• I'm not quite sure what kind of response you want to this comment Steven. Neither Professor Sullins or myself have suggested that the data evidences a pathological source for homosexual activity, so what you're ranting against is pretty much a straw man. What I'd love to see you address is a reasonable explanation for the statistically significant different outcomes for "non-traditional" family origins compared to permanent married and cohabiting parental backgrounds.

      • Well, the researcher tells you himself that,
        " What it doesn’t tell you is that the family structure itself is a causal factor of homosexual development"
        It is quite likely, for example, that more conventional family structures ( married or long term cohabiting) are more likely to conform to religious or socially conservative ideas about homosexuality and have stressed the importance of marriage/ children to their daughters and so a greater proportion of lesbian women from those backgrounds have repressed their sexuality.

        • You've made two suppositions there which you cannot prove without further analysis / research (likely to conform / repress sexuality). Can I suggest that before you rest your argument on those two ideas you might want to support them with researched evidence.

          • I'm very dubious to be honest, Peter, about any research carried out by these particular organisations. I honestly think there are better things to spend time and money on than this type of study. I know plenty of women in lesbian relationships who have two parents (still married!) and I know straight women whose fathers left them, but I can't see why it matters anyhow! As long as those relationships, gay or straight, are happy and productive, I don't think it matters if people are in them because of their nature, nuture or a combination of both.

            • "These particular organisations" didn't do the research, they simply analysed the data produced by a massive impartial cohort study in the US which is used by thousands of social scientists for data analysis. Anybody can download the data and do the same thing.

              Can we please stop letting our prejudices and presuppositions get in the way of grappling with the data.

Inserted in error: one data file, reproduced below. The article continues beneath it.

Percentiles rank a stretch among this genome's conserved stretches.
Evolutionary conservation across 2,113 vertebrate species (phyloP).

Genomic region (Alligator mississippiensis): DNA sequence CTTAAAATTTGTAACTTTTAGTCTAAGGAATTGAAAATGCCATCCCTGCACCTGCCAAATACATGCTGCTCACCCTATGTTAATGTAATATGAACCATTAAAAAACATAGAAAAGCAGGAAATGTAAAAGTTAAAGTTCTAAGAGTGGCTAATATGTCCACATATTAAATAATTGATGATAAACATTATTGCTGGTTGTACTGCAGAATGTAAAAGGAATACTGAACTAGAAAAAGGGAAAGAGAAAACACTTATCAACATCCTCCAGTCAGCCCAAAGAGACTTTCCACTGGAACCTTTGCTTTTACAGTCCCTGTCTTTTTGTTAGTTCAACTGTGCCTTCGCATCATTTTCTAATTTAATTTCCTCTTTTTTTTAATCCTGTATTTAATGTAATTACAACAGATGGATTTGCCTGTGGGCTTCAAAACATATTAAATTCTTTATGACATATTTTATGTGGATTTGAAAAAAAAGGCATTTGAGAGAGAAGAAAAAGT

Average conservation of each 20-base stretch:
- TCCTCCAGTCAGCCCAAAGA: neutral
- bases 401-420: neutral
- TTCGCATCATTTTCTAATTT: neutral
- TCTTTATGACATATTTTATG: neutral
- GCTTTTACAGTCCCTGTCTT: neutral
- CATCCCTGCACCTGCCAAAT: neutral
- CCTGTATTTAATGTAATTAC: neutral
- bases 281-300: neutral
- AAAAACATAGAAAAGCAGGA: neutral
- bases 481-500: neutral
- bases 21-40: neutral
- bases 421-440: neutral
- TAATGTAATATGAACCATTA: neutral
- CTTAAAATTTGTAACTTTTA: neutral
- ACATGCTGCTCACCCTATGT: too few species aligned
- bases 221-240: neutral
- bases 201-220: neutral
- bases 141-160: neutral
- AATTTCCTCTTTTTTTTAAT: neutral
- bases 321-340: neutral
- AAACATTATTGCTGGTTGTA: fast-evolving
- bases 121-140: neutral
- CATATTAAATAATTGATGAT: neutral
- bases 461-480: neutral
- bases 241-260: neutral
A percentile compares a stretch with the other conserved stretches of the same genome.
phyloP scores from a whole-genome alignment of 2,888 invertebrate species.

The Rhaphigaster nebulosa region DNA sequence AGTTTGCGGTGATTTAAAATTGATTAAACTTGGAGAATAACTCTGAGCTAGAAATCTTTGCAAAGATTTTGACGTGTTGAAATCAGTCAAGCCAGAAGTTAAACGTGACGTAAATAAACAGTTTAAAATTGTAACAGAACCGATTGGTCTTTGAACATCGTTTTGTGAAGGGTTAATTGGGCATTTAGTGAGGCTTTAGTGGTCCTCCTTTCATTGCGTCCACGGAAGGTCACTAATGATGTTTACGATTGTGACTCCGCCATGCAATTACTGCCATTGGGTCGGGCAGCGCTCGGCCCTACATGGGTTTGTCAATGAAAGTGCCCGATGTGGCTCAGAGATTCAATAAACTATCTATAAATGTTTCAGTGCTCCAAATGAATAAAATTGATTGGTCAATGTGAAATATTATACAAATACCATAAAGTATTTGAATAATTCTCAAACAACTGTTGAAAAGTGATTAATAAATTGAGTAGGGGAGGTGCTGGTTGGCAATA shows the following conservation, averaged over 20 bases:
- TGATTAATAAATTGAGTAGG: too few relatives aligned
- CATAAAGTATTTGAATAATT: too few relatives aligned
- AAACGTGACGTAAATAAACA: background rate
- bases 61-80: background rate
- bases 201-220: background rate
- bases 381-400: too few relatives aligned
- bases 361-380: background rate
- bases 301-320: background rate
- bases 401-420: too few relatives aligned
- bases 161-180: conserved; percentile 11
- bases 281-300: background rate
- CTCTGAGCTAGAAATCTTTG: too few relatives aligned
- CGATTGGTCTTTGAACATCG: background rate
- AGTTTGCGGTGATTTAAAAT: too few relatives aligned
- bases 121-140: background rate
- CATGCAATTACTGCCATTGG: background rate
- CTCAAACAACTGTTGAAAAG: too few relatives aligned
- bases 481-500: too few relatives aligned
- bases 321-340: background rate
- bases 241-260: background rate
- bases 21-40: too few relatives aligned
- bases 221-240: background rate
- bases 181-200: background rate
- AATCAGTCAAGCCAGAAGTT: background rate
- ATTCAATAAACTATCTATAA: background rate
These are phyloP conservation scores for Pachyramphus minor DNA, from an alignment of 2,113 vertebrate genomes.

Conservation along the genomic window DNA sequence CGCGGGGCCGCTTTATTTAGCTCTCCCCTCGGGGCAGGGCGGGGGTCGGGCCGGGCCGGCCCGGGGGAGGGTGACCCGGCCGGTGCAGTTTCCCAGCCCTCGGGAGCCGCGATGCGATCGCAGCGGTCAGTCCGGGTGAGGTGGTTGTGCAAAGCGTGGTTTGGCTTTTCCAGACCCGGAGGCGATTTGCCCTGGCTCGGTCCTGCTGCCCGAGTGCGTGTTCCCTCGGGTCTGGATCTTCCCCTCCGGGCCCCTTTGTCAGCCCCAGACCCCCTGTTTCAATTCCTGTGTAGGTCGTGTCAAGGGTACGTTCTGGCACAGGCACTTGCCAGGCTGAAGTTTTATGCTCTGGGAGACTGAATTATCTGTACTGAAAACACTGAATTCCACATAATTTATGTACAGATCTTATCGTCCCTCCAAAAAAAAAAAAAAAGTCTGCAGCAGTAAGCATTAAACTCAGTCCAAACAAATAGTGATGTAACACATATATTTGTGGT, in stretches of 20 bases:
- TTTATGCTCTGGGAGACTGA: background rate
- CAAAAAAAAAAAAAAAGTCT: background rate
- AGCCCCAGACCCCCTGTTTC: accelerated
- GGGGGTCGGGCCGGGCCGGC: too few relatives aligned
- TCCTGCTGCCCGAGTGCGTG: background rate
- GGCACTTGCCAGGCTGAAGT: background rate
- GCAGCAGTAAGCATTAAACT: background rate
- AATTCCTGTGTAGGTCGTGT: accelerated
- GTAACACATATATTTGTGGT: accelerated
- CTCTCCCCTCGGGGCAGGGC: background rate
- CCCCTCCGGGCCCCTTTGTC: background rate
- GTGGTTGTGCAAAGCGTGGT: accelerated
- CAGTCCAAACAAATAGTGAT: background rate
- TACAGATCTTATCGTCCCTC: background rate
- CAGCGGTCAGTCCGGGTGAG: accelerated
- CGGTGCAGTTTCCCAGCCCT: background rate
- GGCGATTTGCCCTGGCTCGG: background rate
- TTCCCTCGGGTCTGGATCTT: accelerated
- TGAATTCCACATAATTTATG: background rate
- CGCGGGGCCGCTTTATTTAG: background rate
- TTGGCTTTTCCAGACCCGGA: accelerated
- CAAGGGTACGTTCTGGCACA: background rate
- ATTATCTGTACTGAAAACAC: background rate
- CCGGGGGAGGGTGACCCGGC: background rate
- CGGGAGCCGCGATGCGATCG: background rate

• Well, why do we need to grapple with the data when it doesn't matter anyway? (well it doesn't to me!) I'm quite happy to let those who obsess about why people are gay grapple with the data as much as they please. If it matters to you, you can grapple with it!

                • I think you are bothered about it otherwise you wouldn't have joined in the commenting on the subject! For some people it's really important to prove this one way or the other. As for me, I'm just fascinated in general by the question of how our sexuality develops.

                  Aren't you just curious a teensy-weensy bit as to why there is such a strong difference between different family backgrounds and same-sex behaviour?

                  • I'm not terribly curious. Like many "studies" (on all sorts of subjects) there will be other research or studies that suggest a different picture or give different results. Also, what light does it shed on several gay women I know who do come from stable family backgrounds? I am more concerned that such research can be extended to say – "Oh well, your relationships with your father must have been poor in some way" or "if you can only rebuild this relationship, you can embrace heterosexuality."

                    • I once heard a testimony (from Peterson Toscano) about how his parents attended a conference when he was trying to "go straight". His mother was told her son's sexuality was caused by her close relationship to him , which "damaged his masculinity". Toscano speaks of how "the light went out of his mother's life after that", she became very low and blamed herself. He feels she died with the belief that she was "to blame." He also says he had the most wonderful mother and father in the world.
                      I am much, much more interested in knowing that this kind of research, the integrity of which many readers have questioned, is not going to be used to abuse any more LGBT people and their families in this way.

    • “So I think we should move on from these unsavoury attempts at pathology.”

      Amen, Steve. Unfortunately that’s unlikely to happen for some time. Although all mainstream health authorities now agree that homosexuality is not an illness, disease, defect or disorder, those on the fringe still start from the dogmatic assumption that it’s in some way undesirable – “NOT the way it’s supposed to be” – and so they are for ever looking for some negative factor that supposedly caused it. As one theory passes out of fashion, another takes its place.

      The time will come – although I doubt that I’ll be around to see it – when the view that homosexuality is a negative trait and that any homosexual activity is sinful will be held only by a minority of rather odd people, rather in the same category as the Jehovah’s Witnesses’ belief that blood transfusions are sinful.

  2. Also, what happened to the other 1,915 women (or 2,177) in the study. There was a database of 7,643 women who participated. Does FRC account for the discrepancy?

    Step 1 in any study is making sure the math is correct. This one is troubling.

    • I'm not sure and perhaps that's a question to ask Prof Sullins. It's very possible that some women refused to answer some of the questions that provide this data and therefore there is a smaller group to begin with.

  3. Peter,